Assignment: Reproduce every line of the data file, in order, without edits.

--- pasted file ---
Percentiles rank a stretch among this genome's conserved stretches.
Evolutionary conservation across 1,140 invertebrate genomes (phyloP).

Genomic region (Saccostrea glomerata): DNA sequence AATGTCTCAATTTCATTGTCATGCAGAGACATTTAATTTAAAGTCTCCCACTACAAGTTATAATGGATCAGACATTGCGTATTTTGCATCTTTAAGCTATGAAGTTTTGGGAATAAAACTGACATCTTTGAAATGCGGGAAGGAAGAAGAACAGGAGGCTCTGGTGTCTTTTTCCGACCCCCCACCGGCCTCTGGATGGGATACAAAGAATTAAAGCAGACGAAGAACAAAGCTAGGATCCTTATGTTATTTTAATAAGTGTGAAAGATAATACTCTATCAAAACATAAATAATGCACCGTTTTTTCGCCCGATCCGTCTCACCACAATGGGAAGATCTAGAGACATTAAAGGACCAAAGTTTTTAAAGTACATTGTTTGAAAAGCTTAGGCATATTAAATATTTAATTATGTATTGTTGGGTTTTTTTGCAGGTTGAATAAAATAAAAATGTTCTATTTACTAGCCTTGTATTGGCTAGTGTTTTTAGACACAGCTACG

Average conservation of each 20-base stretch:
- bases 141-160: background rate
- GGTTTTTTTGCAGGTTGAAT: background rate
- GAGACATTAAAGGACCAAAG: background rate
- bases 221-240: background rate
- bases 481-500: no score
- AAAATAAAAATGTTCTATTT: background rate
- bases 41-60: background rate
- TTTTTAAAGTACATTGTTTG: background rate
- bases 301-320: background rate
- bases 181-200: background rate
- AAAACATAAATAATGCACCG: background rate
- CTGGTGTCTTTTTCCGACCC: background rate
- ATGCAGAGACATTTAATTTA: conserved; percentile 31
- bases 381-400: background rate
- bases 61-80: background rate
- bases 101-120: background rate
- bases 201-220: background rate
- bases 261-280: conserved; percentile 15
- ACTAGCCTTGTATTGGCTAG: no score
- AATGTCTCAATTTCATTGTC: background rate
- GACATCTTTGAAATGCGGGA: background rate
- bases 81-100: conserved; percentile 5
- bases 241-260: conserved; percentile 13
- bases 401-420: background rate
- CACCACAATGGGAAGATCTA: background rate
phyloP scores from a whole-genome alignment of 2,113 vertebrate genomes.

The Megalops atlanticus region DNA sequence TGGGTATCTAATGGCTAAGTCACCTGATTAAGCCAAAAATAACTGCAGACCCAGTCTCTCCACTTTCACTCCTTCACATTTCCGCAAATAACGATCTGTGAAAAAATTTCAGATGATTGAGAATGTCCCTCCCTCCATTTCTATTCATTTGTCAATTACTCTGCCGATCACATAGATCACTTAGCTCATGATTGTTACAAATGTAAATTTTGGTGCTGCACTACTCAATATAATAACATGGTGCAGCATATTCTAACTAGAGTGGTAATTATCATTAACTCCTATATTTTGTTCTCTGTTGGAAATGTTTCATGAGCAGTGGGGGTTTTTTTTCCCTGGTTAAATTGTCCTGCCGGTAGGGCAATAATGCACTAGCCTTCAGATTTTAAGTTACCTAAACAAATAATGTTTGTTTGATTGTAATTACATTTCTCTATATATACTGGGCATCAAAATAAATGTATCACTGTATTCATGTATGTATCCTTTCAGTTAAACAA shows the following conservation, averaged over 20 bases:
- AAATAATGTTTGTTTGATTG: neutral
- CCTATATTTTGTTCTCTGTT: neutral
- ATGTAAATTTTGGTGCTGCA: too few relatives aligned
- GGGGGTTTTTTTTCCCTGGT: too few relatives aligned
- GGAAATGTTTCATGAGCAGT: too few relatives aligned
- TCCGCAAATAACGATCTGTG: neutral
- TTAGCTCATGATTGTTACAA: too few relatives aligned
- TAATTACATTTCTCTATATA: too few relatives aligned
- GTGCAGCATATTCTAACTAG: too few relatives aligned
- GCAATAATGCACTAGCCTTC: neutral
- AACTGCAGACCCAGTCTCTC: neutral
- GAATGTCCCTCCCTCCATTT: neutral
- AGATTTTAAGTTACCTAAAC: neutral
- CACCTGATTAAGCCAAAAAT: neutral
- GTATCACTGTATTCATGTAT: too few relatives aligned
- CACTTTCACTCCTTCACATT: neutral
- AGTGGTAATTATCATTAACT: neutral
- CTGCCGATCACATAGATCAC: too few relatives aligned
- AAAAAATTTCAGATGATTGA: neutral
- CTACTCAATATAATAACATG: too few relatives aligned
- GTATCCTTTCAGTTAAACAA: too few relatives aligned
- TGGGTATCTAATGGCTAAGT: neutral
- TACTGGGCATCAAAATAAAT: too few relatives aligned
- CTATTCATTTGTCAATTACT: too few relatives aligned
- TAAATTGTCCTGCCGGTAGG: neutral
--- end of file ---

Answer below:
Percentiles rank a stretch among this genome's conserved stretches.
Evolutionary conservation across 1,140 invertebrate genomes (phyloP).

Genomic region (Saccostrea glomerata): DNA sequence AATGTCTCAATTTCATTGTCATGCAGAGACATTTAATTTAAAGTCTCCCACTACAAGTTATAATGGATCAGACATTGCGTATTTTGCATCTTTAAGCTATGAAGTTTTGGGAATAAAACTGACATCTTTGAAATGCGGGAAGGAAGAAGAACAGGAGGCTCTGGTGTCTTTTTCCGACCCCCCACCGGCCTCTGGATGGGATACAAAGAATTAAAGCAGACGAAGAACAAAGCTAGGATCCTTATGTTATTTTAATAAGTGTGAAAGATAATACTCTATCAAAACATAAATAATGCACCGTTTTTTCGCCCGATCCGTCTCACCACAATGGGAAGATCTAGAGACATTAAAGGACCAAAGTTTTTAAAGTACATTGTTTGAAAAGCTTAGGCATATTAAATATTTAATTATGTATTGTTGGGTTTTTTTGCAGGTTGAATAAAATAAAAATGTTCTATTTACTAGCCTTGTATTGGCTAGTGTTTTTAGACACAGCTACG

Average conservation of each 20-base stretch:
- bases 141-160: background rate
- GGTTTTTTTGCAGGTTGAAT: background rate
- GAGACATTAAAGGACCAAAG: background rate
- bases 221-240: background rate
- bases 481-500: no score
- AAAATAAAAATGTTCTATTT: background rate
- bases 41-60: background rate
- TTTTTAAAGTACATTGTTTG: background rate
- bases 301-320: background rate
- bases 181-200: background rate
- AAAACATAAATAATGCACCG: background rate
- CTGGTGTCTTTTTCCGACCC: background rate
- ATGCAGAGACATTTAATTTA: conserved; percentile 31
- bases 381-400: background rate
- bases 61-80: background rate
- bases 101-120: background rate
- bases 201-220: background rate
- bases 261-280: conserved; percentile 15
- ACTAGCCTTGTATTGGCTAG: no score
- AATGTCTCAATTTCATTGTC: background rate
- GACATCTTTGAAATGCGGGA: background rate
- bases 81-100: conserved; percentile 5
- bases 241-260: conserved; percentile 13
- bases 401-420: background rate
- CACCACAATGGGAAGATCTA: background rate
phyloP scores from a whole-genome alignment of 2,113 vertebrate genomes.

The Megalops atlanticus region DNA sequence TGGGTATCTAATGGCTAAGTCACCTGATTAAGCCAAAAATAACTGCAGACCCAGTCTCTCCACTTTCACTCCTTCACATTTCCGCAAATAACGATCTGTGAAAAAATTTCAGATGATTGAGAATGTCCCTCCCTCCATTTCTATTCATTTGTCAATTACTCTGCCGATCACATAGATCACTTAGCTCATGATTGTTACAAATGTAAATTTTGGTGCTGCACTACTCAATATAATAACATGGTGCAGCATATTCTAACTAGAGTGGTAATTATCATTAACTCCTATATTTTGTTCTCTGTTGGAAATGTTTCATGAGCAGTGGGGGTTTTTTTTCCCTGGTTAAATTGTCCTGCCGGTAGGGCAATAATGCACTAGCCTTCAGATTTTAAGTTACCTAAACAAATAATGTTTGTTTGATTGTAATTACATTTCTCTATATATACTGGGCATCAAAATAAATGTATCACTGTATTCATGTATGTATCCTTTCAGTTAAACAA shows the following conservation, averaged over 20 bases:
- AAATAATGTTTGTTTGATTG: neutral
- CCTATATTTTGTTCTCTGTT: neutral
- ATGTAAATTTTGGTGCTGCA: too few relatives aligned
- GGGGGTTTTTTTTCCCTGGT: too few relatives aligned
- GGAAATGTTTCATGAGCAGT: too few relatives aligned
- TCCGCAAATAACGATCTGTG: neutral
- TTAGCTCATGATTGTTACAA: too few relatives aligned
- TAATTACATTTCTCTATATA: too few relatives aligned
- GTGCAGCATATTCTAACTAG: too few relatives aligned
- GCAATAATGCACTAGCCTTC: neutral
- AACTGCAGACCCAGTCTCTC: neutral
- GAATGTCCCTCCCTCCATTT: neutral
- AGATTTTAAGTTACCTAAAC: neutral
- CACCTGATTAAGCCAAAAAT: neutral
- GTATCACTGTATTCATGTAT: too few relatives aligned
- CACTTTCACTCCTTCACATT: neutral
- AGTGGTAATTATCATTAACT: neutral
- CTGCCGATCACATAGATCAC: too few relatives aligned
- AAAAAATTTCAGATGATTGA: neutral
- CTACTCAATATAATAACATG: too few relatives aligned
- GTATCCTTTCAGTTAAACAA: too few relatives aligned
- TGGGTATCTAATGGCTAAGT: neutral
- TACTGGGCATCAAAATAAAT: too few relatives aligned
- CTATTCATTTGTCAATTACT: too few relatives aligned
- TAAATTGTCCTGCCGGTAGG: neutral